Wednesday, October 22, 2008

Classical Music for all
Before you read further take the 20 minutes and watch this video.

Benjamin Zander is a conductor and described as a leading interpreter of Mahler and Beethoven, known for his charisma and unyielding energy -- and for his brilliant pre-concert talks.
He gives this talk at the T.E.D. conference (Technology, Entertainment, Design) “is an invitation-only event where the world's leading thinkers and doers gather to find inspiration”. He asks the question is classical music dead and through an anecdote he reveals that is depends on your interpretation. He then begins an experiment, sort of an experiment.
I will let the video give the rest of the description.


This video is not really music and the brain stuff in the strictest sense. However, since we have been talking about health I thought it was appropriate. The reasons I find this so enjoyable is that Zander talks first about how a young musicians go from a rudimentary interpretation of a piece (his example being the Chopin Prelude) to a more sophisticated sound. “One buttock playing” is essentially a rhythmic concept. I wonder what Takako at Baycrest would say about the beta waves going on here. This concept is the difference between focusing on every note and focusing on a phrase, recognizing the line, and the direction of a melody. His involvement of the audience helps them recognize the musical journey that is inherently in them.
At one point he says that nobody is tone deaf, and that is almost true if you discount injury or amusia. This is open to much discussion and I won’t get into that in this blog entry.
The focus of this video is not just that everyone can love and enjoy classical music but rather how Zander relates classical music to experiences of emotional healing. He does this by not only showing the audience how to move through the music but then he tells them about experiences with kids in Ireland and finally relates it to an Auschwitz survivor. Essentially, music as emotional healing.
So what is the main point of this very entertaining video? I think Zander is saying that enjoying classical music is not about understanding the little tiny nuances like what Mozart shoe size is, but rather that following a melody is about a voyage that can bring healing, emotion and connect people.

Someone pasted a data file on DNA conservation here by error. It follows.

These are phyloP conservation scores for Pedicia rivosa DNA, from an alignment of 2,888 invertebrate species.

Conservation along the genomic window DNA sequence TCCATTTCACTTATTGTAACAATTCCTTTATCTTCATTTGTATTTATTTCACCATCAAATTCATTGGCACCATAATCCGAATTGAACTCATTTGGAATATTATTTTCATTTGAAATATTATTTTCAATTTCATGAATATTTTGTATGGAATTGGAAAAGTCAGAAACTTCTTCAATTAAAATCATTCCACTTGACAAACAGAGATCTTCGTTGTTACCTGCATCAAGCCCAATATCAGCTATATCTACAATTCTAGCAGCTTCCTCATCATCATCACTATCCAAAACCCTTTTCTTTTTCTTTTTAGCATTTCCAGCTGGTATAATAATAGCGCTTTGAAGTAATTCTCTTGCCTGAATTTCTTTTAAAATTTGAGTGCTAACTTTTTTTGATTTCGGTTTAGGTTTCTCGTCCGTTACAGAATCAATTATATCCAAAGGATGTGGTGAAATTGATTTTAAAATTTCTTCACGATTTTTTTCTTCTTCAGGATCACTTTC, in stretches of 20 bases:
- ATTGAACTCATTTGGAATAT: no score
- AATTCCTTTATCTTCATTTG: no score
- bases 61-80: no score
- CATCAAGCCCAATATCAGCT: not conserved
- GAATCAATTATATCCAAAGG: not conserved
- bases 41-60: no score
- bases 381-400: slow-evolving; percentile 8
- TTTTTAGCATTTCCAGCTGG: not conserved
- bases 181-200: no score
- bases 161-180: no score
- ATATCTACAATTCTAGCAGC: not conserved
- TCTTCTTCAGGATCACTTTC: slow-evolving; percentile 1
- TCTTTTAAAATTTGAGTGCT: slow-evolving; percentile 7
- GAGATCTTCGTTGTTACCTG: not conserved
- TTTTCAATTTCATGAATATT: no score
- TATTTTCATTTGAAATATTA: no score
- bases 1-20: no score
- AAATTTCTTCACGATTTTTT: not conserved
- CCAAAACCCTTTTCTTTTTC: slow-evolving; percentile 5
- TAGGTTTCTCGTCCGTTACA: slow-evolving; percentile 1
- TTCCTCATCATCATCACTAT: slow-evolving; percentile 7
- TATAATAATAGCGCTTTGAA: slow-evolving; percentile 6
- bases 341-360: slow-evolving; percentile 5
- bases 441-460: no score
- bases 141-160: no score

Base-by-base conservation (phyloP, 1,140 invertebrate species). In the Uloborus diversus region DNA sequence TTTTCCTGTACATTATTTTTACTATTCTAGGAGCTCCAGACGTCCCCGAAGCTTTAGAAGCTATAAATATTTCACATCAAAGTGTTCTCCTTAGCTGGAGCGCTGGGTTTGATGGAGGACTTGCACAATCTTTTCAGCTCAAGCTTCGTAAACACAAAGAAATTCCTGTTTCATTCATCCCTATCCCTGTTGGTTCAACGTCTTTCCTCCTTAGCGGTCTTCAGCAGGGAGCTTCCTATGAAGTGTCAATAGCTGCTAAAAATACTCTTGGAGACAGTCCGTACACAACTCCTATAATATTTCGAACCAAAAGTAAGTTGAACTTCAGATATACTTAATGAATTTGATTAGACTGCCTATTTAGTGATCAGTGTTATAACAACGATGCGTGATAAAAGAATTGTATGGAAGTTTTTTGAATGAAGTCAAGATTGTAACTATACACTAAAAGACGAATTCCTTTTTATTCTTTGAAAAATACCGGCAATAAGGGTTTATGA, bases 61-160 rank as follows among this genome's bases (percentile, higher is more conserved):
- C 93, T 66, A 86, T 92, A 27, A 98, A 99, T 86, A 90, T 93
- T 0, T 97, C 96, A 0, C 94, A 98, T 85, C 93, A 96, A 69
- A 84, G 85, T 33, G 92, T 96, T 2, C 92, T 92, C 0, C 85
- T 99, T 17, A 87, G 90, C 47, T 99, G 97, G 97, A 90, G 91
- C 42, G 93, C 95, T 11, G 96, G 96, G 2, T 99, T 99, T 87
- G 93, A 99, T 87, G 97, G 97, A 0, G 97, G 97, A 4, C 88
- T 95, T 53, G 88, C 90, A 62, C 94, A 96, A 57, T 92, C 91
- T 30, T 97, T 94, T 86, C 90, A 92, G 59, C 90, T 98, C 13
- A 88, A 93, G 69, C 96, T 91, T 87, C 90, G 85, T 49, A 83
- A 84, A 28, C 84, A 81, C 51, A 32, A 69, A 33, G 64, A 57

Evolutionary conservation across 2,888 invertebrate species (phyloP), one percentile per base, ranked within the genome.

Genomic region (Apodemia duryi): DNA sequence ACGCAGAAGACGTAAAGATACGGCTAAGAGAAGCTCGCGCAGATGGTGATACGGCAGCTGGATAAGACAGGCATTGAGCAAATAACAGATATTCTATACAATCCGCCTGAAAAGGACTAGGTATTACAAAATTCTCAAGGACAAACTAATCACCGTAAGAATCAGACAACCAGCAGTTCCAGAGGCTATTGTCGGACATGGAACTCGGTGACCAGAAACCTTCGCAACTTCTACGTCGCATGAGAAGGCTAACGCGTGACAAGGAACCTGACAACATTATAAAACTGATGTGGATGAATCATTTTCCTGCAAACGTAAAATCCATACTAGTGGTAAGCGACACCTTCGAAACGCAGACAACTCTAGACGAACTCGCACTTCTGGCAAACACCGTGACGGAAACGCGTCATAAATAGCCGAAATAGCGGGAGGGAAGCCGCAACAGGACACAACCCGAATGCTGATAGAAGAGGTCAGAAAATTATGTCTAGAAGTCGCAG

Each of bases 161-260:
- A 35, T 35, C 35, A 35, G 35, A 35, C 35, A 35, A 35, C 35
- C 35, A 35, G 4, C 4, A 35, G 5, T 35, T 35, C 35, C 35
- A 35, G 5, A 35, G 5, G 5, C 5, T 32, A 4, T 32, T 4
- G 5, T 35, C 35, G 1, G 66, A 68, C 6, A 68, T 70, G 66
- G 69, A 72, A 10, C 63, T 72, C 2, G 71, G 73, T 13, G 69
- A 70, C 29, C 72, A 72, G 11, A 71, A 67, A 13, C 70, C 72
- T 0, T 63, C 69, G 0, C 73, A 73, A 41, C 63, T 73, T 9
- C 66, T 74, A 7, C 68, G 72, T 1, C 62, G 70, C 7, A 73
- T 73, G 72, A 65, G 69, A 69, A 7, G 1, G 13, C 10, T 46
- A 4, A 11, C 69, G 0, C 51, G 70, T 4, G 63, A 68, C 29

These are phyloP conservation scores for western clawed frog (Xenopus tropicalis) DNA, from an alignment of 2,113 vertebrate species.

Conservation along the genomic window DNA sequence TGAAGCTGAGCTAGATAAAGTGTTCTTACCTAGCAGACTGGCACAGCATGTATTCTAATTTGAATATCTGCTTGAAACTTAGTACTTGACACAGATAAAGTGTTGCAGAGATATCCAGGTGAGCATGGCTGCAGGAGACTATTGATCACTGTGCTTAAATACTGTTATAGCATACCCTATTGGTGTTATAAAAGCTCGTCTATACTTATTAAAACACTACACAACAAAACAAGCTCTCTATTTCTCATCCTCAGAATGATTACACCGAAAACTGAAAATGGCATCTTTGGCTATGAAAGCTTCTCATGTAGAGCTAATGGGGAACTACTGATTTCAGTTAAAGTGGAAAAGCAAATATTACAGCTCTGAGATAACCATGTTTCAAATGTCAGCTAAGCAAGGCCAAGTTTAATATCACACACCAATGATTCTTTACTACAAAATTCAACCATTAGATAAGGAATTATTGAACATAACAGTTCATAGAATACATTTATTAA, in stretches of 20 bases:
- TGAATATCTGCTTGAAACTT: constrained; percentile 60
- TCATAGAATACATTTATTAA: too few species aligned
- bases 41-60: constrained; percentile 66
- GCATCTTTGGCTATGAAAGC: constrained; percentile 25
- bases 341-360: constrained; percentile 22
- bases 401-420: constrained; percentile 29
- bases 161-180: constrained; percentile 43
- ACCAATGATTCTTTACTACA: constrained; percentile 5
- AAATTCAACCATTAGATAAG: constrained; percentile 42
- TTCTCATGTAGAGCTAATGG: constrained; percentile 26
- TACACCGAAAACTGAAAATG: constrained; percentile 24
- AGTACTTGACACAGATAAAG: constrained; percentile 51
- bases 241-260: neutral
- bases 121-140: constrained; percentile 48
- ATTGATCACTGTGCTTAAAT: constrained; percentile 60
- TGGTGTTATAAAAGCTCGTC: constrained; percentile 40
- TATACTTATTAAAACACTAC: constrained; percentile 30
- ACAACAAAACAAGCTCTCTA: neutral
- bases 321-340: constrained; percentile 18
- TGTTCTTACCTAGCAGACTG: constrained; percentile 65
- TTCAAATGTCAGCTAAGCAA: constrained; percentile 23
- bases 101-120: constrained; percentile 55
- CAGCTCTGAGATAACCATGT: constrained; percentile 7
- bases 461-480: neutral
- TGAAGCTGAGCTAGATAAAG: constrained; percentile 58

I don’t want to get all “touchy feely”, I just like to see good communicators reveal their knowledge and be proud that a musician is doing it.


s@bd said...

I'm reading his (and his wife's) book right now 'the art of possibility' and it's wonderful!

Glad you brought this video to my attention!

Danielle said...

This was an incredible talk, and I feel compelled to elaborate on it. The original comment brings it to the class’s attention, and I’m hoping my follow up can help elaborate on why Benjamin Zander’s 2008 TED presentation has everything to do with music and the brain, or even music and the human experience.

The first aspect of his talk that I felt was noteworthy is his use of humour and accessible anecdotes to relate concepts of music theory. I think this was an interesting point for musical pedagogy in that everyone in that room, irrespective of age, educational background, or interests could understand the concepts that he was introducing, and even enjoyed learning about them because they were presented so humourously. One is more likely to remember something, even if it is not immediately relevant, if it makes you laugh. As Dr. Bartel mentioned numerous times throughout the MUS 2122H course, music is most effectively learned when it is an enjoyable practice, and Mr. Zander’s presentation was an excellent example of how to make music education entertaining.

The other point Mr. Zander touched upon that was relevant to the course is music as psychological therapy. In this talk music as an aid in grief therapy was beautifully exemplified in Mr. Zander’s story about the Irish “street kid”, who was finally able to mourn his brother while listening to Chopin’s prelude. Music has an amazing therapeutic potential in addressing and confronting emotions such as grief, loss, love, and anger that few other experiences are capable of.

Lastly, Mr. Zander had several inspirational points about leadership in both the field of music and in general. He says a leader must always believe without question that the people they are leading can and will share their vision, and that success is measured by the number of people in whom you have helped awaken possibility for greatness. These last points, although relevant to his profession as a conductor, are also widely applicable to the human experience.